Xinjiang Chinese: 新疆 officially Xinjiang Uygur Autonomous Region (XUAR), is an autonomous region of the People’s Republic of China (PRC), located in the northwest of the country close to Central Asia. Being the largest province-level division of China and the 8th-largest country subdivision in the world, Xinjiang spans over 1.6 million square kilometres (620,000 sq mi) and has about 25 million inhabitants. Xinjiang borders the countries of Mongolia, Russia, Kazakhstan, Kyrgyzstan, Tajikistan, Afghanistan, Pakistan and India. The rugged Karakoram, Kunlun and Tian Shan mountain ranges occupy much of Xinjiang’s borders, as well as its western and southern regions. The Aksai Chin region, administered by China, is claimed by India. Xinjiang also borders the Tibet Autonomous Region and the provinces of Gansu and Qinghai. The most well-known route of the historic Silk Road ran through the territory from the east to its northwestern border. It is home to a number of ethnic groups, including the Turkic Uyghur, Kazakhs and Kyrgyz, the Han, Tibetans, Hui, Tajiks, Mongols, Russians and Sibe. More than a dozen autonomous prefectures and counties for minorities are in Xinjiang. Older English-language reference works often refer to the area as Chinese Turkestan, East Turkestan and East Turkistan. Xinjiang is divided into the Dzungarian Basin in the north and the Tarim Basin in the south by a mountain range. Only about 9.7% of Xinjiang’s land area is fit for human habitation.
Xinjiang A Locals Voice 2021 Aerial The video has never been released on any western Social Media Platform before.
And an argument here that appears at least cool and reasonable.
A resource I have mentioned before because it is in my opinion one of the least partisan, most reputable things on China, its politics and culture, on the internet: ANU — Australian Centre on China in the World. Among the publications is the series The China Story (also a blog) whose yearbooks are invaluable. I have five already on my computer and am looking forward to the eventual publication of the one covering 2020. It is edited by Linda Jaivin, who has appeared on this blog before. Her introduction is already available.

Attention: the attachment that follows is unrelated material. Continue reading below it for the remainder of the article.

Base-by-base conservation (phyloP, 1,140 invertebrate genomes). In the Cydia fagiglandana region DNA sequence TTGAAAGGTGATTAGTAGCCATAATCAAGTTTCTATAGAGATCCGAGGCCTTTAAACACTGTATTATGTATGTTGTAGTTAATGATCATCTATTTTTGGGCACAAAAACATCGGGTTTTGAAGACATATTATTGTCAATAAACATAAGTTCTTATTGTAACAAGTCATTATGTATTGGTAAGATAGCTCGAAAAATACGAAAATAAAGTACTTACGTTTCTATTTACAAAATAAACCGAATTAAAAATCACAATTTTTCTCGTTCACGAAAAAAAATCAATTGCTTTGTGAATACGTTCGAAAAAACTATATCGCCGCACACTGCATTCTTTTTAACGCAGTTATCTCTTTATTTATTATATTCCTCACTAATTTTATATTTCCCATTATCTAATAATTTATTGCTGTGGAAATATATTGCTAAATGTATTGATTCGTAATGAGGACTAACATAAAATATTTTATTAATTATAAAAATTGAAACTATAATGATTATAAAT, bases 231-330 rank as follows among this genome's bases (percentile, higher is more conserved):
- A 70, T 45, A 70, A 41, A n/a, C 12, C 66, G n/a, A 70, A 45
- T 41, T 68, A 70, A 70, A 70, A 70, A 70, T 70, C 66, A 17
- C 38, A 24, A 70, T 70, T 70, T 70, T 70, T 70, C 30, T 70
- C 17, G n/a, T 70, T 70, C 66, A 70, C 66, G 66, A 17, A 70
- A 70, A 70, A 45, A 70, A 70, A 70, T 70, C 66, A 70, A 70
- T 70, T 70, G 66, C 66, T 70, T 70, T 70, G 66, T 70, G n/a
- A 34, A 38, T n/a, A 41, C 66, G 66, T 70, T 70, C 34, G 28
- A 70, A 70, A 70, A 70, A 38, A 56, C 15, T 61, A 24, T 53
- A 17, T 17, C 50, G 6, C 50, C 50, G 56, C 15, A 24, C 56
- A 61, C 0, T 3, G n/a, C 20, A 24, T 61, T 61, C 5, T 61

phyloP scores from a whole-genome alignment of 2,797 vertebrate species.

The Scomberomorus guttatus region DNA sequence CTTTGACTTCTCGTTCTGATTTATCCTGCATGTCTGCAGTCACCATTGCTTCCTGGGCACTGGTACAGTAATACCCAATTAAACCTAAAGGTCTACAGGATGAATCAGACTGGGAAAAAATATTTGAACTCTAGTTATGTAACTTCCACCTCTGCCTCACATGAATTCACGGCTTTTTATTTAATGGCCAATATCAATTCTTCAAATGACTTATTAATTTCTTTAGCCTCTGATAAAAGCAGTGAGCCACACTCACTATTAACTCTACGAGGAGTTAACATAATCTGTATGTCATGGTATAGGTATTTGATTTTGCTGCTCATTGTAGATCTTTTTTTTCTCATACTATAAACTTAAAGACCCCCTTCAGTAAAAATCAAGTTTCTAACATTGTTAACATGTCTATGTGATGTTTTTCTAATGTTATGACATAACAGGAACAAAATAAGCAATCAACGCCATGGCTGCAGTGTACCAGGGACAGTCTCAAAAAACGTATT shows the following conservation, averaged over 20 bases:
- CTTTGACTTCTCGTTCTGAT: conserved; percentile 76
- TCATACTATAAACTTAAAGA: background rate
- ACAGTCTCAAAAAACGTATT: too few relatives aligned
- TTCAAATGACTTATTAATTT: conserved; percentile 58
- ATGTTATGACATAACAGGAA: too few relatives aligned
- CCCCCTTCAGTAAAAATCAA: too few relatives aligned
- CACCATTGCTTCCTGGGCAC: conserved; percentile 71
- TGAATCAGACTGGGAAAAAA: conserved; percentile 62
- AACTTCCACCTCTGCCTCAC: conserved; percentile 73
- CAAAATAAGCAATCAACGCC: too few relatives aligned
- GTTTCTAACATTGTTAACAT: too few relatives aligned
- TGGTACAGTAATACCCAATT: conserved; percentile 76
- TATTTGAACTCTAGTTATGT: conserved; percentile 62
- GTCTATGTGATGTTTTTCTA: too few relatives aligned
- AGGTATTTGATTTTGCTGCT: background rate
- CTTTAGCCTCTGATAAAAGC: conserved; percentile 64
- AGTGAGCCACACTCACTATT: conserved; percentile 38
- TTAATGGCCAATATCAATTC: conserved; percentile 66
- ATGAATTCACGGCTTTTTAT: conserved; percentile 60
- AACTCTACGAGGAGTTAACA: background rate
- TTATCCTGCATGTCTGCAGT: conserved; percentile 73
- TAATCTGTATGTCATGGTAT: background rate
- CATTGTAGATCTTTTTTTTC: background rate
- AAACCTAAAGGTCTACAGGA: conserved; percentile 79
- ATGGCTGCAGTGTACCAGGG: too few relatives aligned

On Xinjiang she says in that introduction, which of course refers to articles yet to be published in the final 2020 Yearbook called Crisis:
Even Mulan, everyone’s favourite Chinese woman warrior had a terrible 2020. Cinemagoers in mainland China were unimpressed with Disney’s live-action remake of the popular animation, savaging the movie on the grounds of the wooden acting of its Chinese American star, Yifei Liu 刘亦菲, its clichéd martial arts scenes and many cultural howlers, including turning the philosophical and medical notion of vital essence, qi 氣, into something like ‘the Force’ in Star Wars. In the US and elsewhere, the backlash was political. A #boycottmulan movement had begun the previous year after Liu voiced her support for the actions of the Hong Kong police during their brutal suppression of the 2019 protests in that city. The push to boycott grew after it was revealed that the filmmakers not only shot scenes in Xinjiang but also, in the credits, thanked the Public Security Bureau of Turpan and other organisations that have been implicated in widely documented human rights abuses against Uyghurs and other Muslim minorities there.
In September 2020, Australian researchers for the Xinjiang Data Project(1), using satellite imagery and other sources, updated their estimate of the number of active detention camps in the region to over 380 and released a report claiming, among other things, that one in three mosques in Xinjiang have been demolished since 2017.
Soon after the report of the Xinjiang Data Project was released, Xi Jinping 习近平 defended state actions in Xinjiang as ‘completely correct’. Claiming that happiness was on the rise in Xinjiang he summed up the CCP’s ongoing policy for the ‘New Age’ in the ‘autonomous region’ as ‘reliance on law to govern Xinjiang, unity to stabilise Xinjiang, culture to assimilate Xinjiang, the people’s prosperity to rejuvenate Xinjiang’ 依法治疆团结稳疆文化润疆富民兴疆. The character translated (somewhat inadequately here) as ‘assimilate’ and pronounced run, can mean, when used as a verb, ‘benefit’, ‘lubricate’, ‘moisten’ or ‘embellish’ — and indicates a push by the CCP to limit Uyghur cultural and religious expression and promote ‘ethnic unity’ more broadly.